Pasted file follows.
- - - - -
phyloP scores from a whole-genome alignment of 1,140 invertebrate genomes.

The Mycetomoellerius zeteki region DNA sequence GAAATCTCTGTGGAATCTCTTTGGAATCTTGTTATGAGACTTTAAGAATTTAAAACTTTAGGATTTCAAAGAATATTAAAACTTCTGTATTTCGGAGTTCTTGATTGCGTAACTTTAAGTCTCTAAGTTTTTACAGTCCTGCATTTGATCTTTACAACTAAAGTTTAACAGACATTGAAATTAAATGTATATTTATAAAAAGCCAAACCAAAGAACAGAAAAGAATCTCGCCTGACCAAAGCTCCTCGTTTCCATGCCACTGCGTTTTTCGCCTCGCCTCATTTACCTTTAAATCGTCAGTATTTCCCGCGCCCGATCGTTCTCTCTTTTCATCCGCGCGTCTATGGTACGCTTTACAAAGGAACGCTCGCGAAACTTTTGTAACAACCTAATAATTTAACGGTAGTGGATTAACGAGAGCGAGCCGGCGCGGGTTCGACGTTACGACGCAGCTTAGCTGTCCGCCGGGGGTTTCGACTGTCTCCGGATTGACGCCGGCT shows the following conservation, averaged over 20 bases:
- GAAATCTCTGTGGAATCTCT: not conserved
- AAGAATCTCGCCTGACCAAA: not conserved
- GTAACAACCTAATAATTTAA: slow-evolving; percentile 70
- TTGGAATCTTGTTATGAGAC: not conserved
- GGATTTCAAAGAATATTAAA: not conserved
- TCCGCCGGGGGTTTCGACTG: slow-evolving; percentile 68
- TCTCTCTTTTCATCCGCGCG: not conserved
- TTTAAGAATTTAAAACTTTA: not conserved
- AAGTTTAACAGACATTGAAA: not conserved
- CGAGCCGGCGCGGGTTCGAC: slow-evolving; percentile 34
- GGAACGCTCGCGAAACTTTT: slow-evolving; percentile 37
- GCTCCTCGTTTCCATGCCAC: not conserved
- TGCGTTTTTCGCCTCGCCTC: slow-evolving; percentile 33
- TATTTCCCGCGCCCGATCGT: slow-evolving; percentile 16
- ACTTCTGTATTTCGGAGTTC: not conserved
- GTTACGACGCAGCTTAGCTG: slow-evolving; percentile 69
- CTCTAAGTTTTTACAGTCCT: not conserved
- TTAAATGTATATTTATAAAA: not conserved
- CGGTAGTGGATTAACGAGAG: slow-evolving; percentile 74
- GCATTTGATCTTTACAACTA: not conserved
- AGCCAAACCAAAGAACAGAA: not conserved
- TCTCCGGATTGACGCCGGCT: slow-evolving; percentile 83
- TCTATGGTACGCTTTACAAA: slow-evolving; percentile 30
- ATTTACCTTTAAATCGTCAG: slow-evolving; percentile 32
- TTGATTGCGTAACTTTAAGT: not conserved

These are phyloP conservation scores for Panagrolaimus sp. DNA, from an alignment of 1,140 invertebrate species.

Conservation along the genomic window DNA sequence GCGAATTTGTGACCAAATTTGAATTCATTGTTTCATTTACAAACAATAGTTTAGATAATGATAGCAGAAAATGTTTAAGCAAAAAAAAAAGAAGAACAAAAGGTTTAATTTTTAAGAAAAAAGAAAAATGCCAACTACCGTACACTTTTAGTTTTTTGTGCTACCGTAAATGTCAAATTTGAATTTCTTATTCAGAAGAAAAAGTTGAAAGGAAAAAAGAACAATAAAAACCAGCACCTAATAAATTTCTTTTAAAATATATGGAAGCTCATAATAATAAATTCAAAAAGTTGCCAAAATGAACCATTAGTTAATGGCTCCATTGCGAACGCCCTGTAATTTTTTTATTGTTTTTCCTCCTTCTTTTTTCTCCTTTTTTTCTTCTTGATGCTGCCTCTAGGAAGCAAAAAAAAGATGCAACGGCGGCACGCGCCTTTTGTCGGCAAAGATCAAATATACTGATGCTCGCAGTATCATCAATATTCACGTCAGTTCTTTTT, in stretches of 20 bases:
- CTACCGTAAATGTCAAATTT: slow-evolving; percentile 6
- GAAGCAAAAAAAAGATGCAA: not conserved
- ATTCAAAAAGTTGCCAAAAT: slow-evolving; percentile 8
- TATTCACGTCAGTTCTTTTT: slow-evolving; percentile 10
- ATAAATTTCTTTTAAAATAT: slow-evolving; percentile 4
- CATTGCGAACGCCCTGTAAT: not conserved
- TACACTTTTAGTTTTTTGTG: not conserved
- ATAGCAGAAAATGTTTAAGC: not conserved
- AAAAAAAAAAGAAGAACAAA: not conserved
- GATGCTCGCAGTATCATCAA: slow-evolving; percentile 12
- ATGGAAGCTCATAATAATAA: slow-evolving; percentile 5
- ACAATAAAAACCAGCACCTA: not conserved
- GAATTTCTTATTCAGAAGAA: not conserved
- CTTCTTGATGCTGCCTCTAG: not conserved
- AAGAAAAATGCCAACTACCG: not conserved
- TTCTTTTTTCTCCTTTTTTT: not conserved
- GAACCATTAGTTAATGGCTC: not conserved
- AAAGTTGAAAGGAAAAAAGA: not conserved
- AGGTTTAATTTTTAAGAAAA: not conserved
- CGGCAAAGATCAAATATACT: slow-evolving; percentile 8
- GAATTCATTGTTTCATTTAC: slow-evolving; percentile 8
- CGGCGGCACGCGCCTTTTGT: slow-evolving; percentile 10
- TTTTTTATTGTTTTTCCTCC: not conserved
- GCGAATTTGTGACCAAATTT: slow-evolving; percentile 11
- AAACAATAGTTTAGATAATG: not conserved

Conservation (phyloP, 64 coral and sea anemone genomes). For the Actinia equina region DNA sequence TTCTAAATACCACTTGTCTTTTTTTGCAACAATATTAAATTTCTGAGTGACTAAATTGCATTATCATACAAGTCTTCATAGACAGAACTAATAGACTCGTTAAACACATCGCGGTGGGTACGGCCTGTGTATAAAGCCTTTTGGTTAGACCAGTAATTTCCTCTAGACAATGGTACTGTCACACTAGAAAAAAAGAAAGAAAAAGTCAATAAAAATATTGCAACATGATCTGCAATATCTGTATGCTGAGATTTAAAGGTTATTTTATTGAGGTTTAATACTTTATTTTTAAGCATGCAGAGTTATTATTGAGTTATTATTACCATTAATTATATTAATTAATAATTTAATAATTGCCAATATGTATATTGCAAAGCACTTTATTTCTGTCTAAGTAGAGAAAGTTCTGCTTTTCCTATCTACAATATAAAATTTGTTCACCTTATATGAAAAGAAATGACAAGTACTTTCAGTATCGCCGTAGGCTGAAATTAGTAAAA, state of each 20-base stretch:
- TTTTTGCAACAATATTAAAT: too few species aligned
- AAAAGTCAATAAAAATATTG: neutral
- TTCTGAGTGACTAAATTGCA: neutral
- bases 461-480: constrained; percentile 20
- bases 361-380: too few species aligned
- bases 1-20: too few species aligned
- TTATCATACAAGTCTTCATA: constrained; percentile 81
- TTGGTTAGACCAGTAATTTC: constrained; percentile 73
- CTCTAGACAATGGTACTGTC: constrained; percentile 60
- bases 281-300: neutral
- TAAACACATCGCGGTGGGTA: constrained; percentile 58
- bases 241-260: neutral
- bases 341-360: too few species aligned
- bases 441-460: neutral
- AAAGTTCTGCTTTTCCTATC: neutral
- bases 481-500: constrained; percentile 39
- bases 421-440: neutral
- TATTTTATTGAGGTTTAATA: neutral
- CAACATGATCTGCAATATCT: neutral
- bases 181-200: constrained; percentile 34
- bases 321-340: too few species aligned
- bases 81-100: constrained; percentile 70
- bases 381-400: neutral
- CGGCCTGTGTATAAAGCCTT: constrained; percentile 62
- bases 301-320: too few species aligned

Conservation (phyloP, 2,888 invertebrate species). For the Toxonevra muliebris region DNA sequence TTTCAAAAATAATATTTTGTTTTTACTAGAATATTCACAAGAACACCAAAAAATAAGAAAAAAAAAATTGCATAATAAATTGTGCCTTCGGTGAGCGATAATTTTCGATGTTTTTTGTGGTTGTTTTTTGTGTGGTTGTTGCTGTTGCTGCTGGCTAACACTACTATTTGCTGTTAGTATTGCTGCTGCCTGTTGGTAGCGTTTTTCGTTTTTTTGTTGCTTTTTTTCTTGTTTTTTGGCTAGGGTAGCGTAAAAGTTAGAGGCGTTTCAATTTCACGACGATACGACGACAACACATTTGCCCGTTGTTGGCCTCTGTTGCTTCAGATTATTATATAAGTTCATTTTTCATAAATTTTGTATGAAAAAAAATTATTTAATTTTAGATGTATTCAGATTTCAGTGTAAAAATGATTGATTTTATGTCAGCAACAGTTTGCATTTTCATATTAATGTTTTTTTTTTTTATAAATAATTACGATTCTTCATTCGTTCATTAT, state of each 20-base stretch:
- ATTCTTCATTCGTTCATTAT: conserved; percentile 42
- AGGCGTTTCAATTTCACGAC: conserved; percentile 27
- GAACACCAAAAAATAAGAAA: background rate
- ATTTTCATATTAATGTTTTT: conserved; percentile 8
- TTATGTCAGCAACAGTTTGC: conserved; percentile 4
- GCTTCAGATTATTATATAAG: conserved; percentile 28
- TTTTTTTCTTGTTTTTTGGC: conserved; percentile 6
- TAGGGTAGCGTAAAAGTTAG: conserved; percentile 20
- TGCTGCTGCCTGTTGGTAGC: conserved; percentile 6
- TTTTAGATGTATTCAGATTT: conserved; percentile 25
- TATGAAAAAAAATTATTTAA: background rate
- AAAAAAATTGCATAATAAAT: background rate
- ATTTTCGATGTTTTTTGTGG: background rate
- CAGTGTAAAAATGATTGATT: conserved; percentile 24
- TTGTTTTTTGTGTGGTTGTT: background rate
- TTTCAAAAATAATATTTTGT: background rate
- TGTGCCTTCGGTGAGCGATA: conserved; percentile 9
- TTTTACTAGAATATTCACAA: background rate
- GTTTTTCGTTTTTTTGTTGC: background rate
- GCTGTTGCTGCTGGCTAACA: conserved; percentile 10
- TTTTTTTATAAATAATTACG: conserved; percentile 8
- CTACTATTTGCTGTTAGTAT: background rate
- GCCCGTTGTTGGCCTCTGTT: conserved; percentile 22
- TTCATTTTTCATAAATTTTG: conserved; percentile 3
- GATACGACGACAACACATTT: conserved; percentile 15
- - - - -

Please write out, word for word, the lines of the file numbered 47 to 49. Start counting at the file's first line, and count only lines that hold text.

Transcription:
- AAAGTTGAAAGGAAAAAAGA: not conserved
- AGGTTTAATTTTTAAGAAAA: not conserved
- CGGCAAAGATCAAATATACT: slow-evolving; percentile 8